“The Jollys rented land from Red House Farm at Tuddenham where they had a stack yard. The stacks were built in different shapes dependant on the type of grain. The hay stack was round, the barley and wheat oblong or square.
“In 1942/43 my summer holidays were taken up by farming as a schoolboy labourer to help the war effort and I had seen the amount of work needed to build these stacks. There was a clean firm base on well drained ground, wired to reduce the amount of vermin. There were firm paths between each stack made so the traction engines elevator with binder/baler and thresher could handle two stacks in one move. The top of the stack was thatched. This was because once the corn was reaped it had to wait until the thresher was available. Many farms, unlike Grange Farm, were just not big enough to employ the labour required. At threshing time all available hands piled into the farm lorry and went to Red House Farm at Tuddenham. Two men cleared the thatch on top of the stack. I was on the elevator taking the corn down to the threshing machine. One man cut the twine on the sheaves. Two more were on the straw ladder. The bales were stacked on a waiting cart.
“The threshed grain came out of a shoot into a sack, which when it was full was passed to another labourer who weighed it and sowed it ready for it to be lifted to a waiting lorry. The barley was going for malting. Other grain was stored in the large barn at Grange Farm waiting to be sold.
“Another job I had was working the chaff shoot. This was one of the lightest but dirtiest jobs. The ears of barley stuck in everything. It was also a very hot job close to the heat from the coal-powered, steam-driven traction engine. Once the process started there was no stopping until the job was finished.
“These were the longest, dirtiest, hottest days of my life and yet the most satisfying. As I sewed up the last sack of chaff I heard someone calling for the dogs. Two Jack Russells appeared with handlers. Each man had a stick, and we surrounded the bottom of the stack as extra wire mesh was put all round it. I was soon to see why. Two men with pitchforks removed the straw base and the dogs jumped into what was now an arena. It was full of rats of all sizes. The dogs started their slaughter. They were very quick with the kill. Those who jumped the wire were dealt with by the waiting hands.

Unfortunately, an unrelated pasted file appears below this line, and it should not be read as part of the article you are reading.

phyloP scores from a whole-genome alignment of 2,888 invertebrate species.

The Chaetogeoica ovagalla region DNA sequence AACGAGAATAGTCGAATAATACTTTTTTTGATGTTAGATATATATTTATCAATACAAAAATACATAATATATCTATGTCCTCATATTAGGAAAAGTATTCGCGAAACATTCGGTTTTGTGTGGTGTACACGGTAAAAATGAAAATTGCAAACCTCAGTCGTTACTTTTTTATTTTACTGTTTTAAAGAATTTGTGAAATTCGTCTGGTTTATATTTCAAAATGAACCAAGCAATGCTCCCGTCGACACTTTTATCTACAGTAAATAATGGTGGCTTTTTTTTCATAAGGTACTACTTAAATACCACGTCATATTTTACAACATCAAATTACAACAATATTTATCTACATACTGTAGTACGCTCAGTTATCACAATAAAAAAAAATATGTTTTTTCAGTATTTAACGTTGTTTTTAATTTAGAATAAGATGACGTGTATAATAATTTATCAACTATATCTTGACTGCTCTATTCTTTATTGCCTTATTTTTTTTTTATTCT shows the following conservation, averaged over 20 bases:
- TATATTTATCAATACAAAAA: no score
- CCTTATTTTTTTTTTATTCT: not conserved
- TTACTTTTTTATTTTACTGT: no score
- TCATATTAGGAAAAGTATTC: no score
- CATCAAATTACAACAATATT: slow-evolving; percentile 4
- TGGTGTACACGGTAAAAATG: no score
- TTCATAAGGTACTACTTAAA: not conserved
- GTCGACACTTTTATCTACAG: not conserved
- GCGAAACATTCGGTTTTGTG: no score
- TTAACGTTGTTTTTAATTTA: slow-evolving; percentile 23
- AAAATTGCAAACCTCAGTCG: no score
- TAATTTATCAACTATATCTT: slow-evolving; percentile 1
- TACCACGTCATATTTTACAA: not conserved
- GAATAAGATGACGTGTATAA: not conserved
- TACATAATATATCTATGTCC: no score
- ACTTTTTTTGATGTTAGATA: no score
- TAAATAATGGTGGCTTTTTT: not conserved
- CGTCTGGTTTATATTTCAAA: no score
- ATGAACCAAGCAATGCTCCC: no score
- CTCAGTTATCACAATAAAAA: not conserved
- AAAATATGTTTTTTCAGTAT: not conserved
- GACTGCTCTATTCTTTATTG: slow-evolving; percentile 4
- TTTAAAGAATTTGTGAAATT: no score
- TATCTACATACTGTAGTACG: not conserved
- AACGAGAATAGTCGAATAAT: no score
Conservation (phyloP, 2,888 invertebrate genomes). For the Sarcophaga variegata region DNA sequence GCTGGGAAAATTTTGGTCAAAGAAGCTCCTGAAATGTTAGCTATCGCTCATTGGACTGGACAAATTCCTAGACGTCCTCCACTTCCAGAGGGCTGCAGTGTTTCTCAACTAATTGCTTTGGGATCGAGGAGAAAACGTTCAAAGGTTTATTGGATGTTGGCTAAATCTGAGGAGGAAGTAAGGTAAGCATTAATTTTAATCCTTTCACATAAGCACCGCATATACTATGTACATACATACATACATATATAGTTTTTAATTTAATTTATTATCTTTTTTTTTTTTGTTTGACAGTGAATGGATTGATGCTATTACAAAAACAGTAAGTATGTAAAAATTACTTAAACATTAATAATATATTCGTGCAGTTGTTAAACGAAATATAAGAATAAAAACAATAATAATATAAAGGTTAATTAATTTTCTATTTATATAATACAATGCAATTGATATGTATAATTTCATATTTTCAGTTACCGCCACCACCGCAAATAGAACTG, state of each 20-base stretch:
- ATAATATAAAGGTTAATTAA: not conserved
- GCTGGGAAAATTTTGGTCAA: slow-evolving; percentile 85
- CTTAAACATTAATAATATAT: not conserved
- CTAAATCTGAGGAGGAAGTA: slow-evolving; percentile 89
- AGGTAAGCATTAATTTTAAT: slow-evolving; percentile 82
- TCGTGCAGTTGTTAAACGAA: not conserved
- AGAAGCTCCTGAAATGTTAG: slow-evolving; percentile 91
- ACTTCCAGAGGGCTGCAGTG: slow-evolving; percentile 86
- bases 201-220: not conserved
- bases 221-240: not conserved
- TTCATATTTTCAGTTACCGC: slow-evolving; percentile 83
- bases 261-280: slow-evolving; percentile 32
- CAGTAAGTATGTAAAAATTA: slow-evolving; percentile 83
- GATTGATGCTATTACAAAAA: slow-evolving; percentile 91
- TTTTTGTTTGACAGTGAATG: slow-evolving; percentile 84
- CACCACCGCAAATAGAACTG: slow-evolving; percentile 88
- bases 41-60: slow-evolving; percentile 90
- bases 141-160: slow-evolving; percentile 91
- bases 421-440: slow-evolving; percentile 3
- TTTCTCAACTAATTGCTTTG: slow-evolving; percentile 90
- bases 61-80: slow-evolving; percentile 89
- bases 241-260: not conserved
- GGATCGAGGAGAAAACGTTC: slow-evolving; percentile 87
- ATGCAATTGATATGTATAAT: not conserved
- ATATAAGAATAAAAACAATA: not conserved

“I enjoyed my few months farming. They were an excellent introduction to ways that were disappearing fast. I never learnt to top and tail sugar beet quickly, or was able to lift a one hundred weigh sack of potatoes with one hand. Also I never fully mastered that versatile tool the 'bull hook' or the hoe.
My next job was as a clerical assistant at HMS Ganges. The heaviest thing I carried was a pen.
“While at Grange Farm I found numerous bronze age type arrow heads. Across the whole farm were small Neolithic and Bronze Age instruments. At the far end of the farm by Portal Avenue, where Mr Jolly had another field, were Roman and British remains.
“The road nearest the front of The Grange was possibly a continuation of the major grass track of the Neolithic and Bronze Age-part of the way joining Bramford and Ufford.
Saxon remains have also been found over the farm, which had been arable land since the ice receded thousands of years ago.”